Hi. My name is Danny. And I’m a millennial.

And if proof-texting song lyrics is frowned upon, then I’m sorry I’m not sorry. But I’m not sorry for taking this strong lyric from such a beloved hymn and reusing it here—because the sentiment continues to grow. The longer I pastor in this weird and wonderful denomination, the more I fall in love. And the more I engage with young(er) clergy, the more strength I feel and the more hope I find.

Now that #GA2017 has wrapped up, the conventions have finished, all legislation has been settled (right?), and my Twitter feed has become noticeably less interesting, I find myself reflecting. I’m thankful for the incredible work of our General Assembly delegation. And I praise the Lord for the election of our two new general superintendents, Fili Chambo and Carla Sunberg. (According to Twitter, with the addition of Chambo and Sunberg to their ranks, our six general superintendents among themselves are now fluent in a combined fifteen languages.)

But today’s strength and tomorrow’s hope haven’t come only from the legislative resolutions passed on the GA floor (some about which I’m very excited and others which I believe we may need to revisit in the future). And today’s strength and tomorrow’s hope don’t come from the worship services—as wonderful and Spirit-filled as they were. The truth is, I came home strengthened by the passion, resolve, and covenant commitment of younger pastors in the Church of the Nazarene. And I have hope for the future because this is the generation of clergy who will be leading and serving us tomorrow.

One evening in Indianapolis, my wife and I had the privilege of sharing a meal with a pastor and district superintendent from Budapest named Maria. Our conversation shifted toward young clergy, and I shared with Maria a conversation I’d had with General Superintendent Dr. David Busic, who had stopped by the Young Clergy Network gathering a couple nights earlier. Dr. Busic and I were standing in the back of the room, looking over those present, and he made a casual remark that stuck with me. We were discussing how many people were in that room, musing that we probably needed a larger meeting space, and Dr. Busic noted how cool it was that so many young clergy had even come to General Assembly, much less the YCN gathering, “considering most of them aren’t even delegates.”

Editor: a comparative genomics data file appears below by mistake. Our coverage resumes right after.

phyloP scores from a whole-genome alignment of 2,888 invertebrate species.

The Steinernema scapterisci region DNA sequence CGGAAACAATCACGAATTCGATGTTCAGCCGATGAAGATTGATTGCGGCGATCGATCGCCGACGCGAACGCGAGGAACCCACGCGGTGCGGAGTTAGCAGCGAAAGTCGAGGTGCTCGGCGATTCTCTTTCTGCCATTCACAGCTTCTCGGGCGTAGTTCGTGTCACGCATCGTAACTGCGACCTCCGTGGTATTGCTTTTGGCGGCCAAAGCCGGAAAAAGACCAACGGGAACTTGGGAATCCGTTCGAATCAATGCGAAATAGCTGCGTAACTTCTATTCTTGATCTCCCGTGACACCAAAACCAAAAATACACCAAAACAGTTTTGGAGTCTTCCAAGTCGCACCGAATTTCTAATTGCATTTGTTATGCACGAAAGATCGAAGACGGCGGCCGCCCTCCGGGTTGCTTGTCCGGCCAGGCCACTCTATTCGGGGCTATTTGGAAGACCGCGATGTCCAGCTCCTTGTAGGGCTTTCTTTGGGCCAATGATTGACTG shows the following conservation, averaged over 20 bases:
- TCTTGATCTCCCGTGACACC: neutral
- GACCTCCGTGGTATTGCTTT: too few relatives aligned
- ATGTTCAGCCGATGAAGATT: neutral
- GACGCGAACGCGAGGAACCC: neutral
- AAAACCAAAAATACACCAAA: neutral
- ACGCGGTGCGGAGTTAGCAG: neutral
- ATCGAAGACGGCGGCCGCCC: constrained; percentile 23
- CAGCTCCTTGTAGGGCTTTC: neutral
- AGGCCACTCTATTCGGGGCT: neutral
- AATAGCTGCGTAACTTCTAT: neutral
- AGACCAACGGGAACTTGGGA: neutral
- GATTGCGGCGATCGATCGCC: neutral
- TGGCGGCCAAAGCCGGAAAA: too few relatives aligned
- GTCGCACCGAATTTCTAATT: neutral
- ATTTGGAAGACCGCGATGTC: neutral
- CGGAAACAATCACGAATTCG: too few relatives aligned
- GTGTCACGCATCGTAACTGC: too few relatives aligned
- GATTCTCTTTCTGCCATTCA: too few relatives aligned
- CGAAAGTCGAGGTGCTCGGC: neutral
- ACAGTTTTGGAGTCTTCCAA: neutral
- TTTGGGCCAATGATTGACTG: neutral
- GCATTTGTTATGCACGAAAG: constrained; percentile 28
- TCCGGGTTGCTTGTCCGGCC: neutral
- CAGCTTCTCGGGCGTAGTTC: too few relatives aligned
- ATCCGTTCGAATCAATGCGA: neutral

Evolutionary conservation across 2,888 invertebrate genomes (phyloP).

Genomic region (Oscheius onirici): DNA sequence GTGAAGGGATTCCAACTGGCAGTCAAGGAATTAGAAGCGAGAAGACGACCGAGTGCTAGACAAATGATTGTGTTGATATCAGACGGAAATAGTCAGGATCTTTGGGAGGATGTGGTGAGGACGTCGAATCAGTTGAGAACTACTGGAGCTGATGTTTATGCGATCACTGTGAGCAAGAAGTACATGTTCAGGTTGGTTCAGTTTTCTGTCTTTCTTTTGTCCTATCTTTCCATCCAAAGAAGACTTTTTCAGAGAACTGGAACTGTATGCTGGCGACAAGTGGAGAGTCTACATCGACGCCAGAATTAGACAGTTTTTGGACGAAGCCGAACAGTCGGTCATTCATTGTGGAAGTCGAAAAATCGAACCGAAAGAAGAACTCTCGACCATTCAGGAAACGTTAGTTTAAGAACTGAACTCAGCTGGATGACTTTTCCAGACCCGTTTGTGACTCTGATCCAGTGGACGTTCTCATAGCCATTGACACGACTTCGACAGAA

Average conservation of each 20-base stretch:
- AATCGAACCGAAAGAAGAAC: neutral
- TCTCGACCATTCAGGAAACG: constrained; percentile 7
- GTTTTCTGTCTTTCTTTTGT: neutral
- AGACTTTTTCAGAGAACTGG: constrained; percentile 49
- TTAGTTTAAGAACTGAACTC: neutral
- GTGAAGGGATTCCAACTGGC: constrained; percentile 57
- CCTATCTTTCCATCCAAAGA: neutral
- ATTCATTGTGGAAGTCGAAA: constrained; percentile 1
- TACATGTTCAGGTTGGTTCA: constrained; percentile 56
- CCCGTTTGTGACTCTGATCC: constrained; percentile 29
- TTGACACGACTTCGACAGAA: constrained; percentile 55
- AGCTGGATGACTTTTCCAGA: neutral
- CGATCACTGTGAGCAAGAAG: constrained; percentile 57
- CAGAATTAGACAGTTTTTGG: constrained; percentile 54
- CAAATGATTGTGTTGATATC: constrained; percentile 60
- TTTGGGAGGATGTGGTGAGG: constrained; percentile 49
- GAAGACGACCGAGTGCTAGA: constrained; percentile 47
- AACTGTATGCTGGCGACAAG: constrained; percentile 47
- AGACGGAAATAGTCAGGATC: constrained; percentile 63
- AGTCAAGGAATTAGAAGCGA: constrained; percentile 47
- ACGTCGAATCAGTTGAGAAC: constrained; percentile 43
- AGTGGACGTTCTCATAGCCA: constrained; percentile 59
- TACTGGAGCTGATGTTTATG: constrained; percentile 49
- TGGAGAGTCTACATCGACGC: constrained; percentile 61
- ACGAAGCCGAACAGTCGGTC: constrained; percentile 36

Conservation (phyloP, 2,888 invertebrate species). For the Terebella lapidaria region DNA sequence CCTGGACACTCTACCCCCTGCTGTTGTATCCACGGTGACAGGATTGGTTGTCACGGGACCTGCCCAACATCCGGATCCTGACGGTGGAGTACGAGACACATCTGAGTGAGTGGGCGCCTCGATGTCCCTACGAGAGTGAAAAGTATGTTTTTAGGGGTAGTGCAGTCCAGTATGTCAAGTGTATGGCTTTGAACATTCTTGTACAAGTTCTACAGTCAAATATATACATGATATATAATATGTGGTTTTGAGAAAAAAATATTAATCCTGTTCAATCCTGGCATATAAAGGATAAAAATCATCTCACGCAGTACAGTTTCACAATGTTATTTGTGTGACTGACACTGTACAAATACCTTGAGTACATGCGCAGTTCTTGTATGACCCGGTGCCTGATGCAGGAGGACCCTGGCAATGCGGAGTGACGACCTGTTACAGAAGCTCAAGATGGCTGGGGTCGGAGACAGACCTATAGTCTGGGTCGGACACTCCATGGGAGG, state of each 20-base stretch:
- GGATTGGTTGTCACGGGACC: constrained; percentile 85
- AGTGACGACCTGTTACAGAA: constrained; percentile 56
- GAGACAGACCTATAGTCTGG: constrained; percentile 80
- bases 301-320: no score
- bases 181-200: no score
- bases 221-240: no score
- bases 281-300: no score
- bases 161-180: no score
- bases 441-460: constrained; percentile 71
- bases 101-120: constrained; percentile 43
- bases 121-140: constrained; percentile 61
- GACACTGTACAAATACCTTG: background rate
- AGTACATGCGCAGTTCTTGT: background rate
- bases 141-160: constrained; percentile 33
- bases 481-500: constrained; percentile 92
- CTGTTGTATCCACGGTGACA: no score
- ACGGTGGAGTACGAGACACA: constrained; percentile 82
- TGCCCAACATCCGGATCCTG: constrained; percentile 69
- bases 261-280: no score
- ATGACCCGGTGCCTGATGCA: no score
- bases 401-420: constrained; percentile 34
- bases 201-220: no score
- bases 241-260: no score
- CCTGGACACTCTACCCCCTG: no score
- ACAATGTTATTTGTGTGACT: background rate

We’re not waiting until we’re in recognized seats of influence to engage the church. We don’t have to be asked to pay attention. We may not all agree, but we’re talking. A lot.

When I mentioned this comment to Maria her immediate response was, “That’s unfortunate. We need to make them delegates!” I appreciated Maria’s desire to empower young clergy, but I also shared with her what I want to share with you. The YCN gatherings at General Assembly gave me great hope precisely because we weren’t delegates. There were scores of young pastors at General Assembly—not because we had to be there but because we wanted to be! And many of those who couldn’t be there in person tuned in online throughout the week. Young pastors showed up to #GA2017 in droves—because young pastors love the church. And because we young pastors want our church to continue to grow in the grace and knowledge of our Lord and Savior, Jesus Christ.

Today’s young pastors will be delegates, district superintendents, university presidents, and general superintendents in the future. But we’re not waiting until we’re in recognized seats of influence to engage the church. We don’t have to be asked to pay attention. We may not all agree, but we’re talking. A lot.

Perhaps what gives me the greatest hope for tomorrow is that young pastors today are faithfully leading their congregations. What gives me strength for today is that I am surrounded by sisters and brothers who love their churches with such incredible compassion and self-emptying love. The Church of the Nazarene is in good hands today. And it will be tomorrow as well. Great is God’s faithfulness, indeed.